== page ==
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Lessons in Grace

Luke 6:8-11
But Jesus knew what they were thinking and said to the man with the shrivelled hand, ‘Get up and stand in front of everyone.’ So he got up and stood there. Then Jesus said to them, ‘I ask you, which is lawful on the Sabbath: to do good or to do evil, to save life or to destroy it?’ He looked round at them all, and then said to the man, ‘Stretch out your hand.’ He did so, and his hand was completely restored. But the Pharisees and the teachers of the law were furious and began to discuss with one another what they might do to Jesus. (NIVUK)

Jesus knew that the religious leaders were hoping He would heal this man on the Sabbath day so that they could accuse Him of 'lawbreaking', and they were not disappointed.  Of course, Jesus is never fooled by anybody; He knew everything they were thinking, and it was not God honouring - they needed to know the truth.  He also knew that His disciples needed training in how to deal with this sort of confrontation (Acts 4:8-12).  So, He met the challenge head-on, in full view of a packed synagogue - showing His authority over everything dysfunctional.  The man's hand instantly gained strength and movement, resuming its full size as the wasted muscles were renewed.

As so often, He answered critical thoughts by a public question, ‘Is it right to do good on God's holy day?’  The answer had to be "Yes".  They knew that, because if their animal fell into a well on the Sabbath, they would immediately rescue it (Luke 14:1-6).  Was that because they were concerned about animal welfare?  Perhaps, but the animals were valuable and therefore needed to be protected from danger (Exodus 21:33-34).  Jesus was saying that this man was much more valuable to God than any animal, and needed to be helped back to full function (Matthew 12:11-12).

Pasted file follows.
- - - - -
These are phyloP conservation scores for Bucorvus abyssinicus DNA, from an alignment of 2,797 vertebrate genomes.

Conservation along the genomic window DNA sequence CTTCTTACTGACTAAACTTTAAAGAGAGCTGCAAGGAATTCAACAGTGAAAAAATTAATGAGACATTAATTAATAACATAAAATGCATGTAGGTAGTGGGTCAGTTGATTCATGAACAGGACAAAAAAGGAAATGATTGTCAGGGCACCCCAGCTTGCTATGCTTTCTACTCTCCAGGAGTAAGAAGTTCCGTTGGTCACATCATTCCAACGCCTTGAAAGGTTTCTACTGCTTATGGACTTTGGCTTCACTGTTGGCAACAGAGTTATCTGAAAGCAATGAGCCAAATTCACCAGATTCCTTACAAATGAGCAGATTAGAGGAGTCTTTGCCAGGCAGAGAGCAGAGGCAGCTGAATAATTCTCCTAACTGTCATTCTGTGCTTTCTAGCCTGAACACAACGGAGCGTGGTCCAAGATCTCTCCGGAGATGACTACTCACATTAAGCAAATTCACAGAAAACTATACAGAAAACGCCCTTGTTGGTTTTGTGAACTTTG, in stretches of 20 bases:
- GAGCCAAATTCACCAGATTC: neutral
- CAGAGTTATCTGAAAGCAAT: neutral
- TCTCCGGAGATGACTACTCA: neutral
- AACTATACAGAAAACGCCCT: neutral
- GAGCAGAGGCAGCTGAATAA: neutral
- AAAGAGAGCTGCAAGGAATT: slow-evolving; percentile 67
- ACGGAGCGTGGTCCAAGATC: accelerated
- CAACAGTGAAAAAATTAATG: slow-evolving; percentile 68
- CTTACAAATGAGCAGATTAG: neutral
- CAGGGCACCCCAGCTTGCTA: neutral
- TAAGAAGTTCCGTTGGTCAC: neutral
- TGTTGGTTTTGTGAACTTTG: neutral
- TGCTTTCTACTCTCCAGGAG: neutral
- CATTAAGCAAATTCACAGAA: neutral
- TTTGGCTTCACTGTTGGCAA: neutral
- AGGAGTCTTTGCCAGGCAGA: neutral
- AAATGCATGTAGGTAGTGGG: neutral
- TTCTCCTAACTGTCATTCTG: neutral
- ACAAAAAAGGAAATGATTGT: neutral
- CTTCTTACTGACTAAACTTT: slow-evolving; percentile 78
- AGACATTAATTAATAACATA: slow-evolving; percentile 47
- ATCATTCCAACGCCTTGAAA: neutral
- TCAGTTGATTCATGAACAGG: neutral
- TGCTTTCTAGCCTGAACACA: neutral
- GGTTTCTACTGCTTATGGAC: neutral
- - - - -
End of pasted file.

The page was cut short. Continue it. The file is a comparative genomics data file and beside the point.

If Jesus’ critics had admitted that it was right to do good on the Sabbath, they would have proved that Jesus was right, and they were wrong.  There is no record of any answer, except to collectively express their anger, presumably verbally with hostile body language.  What a strange thing for clergy and theological administrators to do in 'church'!  They had such little regard for that place of worship, or the Son of God who they should have worshipped: they simply proved that they worshipped themselves as they discussed how to dispose of Jesus (Mark 11:18).  

Jesus is not a convenient ‘Yes-man’.  He knows that everybody is a sinner (including religious people) and that no one will know the truth unless God reveals it to them.  So, He taught the theory and practical lessons in one session.  The right response would have been awe and worship, repenting of wrong thoughts and proud hearts.  But instead, they hardened their hearts, as Jesus knew they would (Romans 9:18).  On the other hand, the disciples learned from this lesson that they must not burden the Early Church with unnecessary rules (Acts 15:28-29).  So, what about us?  It is essential to take God's lessons seriously (that is how we learn).  Then we should ask Him to search our hearts (Psalm 139:23-24) so that we can root out anything which is offensive to Him.  Ask Him for a softened heart to His truth and love.  Then we will work more effectively with Christ in our church or workplace and be able to teach others (2 Timothy 2:2).

Father God. Thank You for teaching every sinner who is willing to listen and learn. Please forgive me when I have been stubborn in resisting Your Word, or even wanting a totally different way from Yours. Help me to develop more of an appetite to learn from Your Word and to be softer hearted in my worship - appreciating all of Your grace to me. I want to be able to help others; please show me how I may best share the lessons You have already taught me. For Your glory's sake. In Jesus' Name. Amen.
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© Dr Paul Adams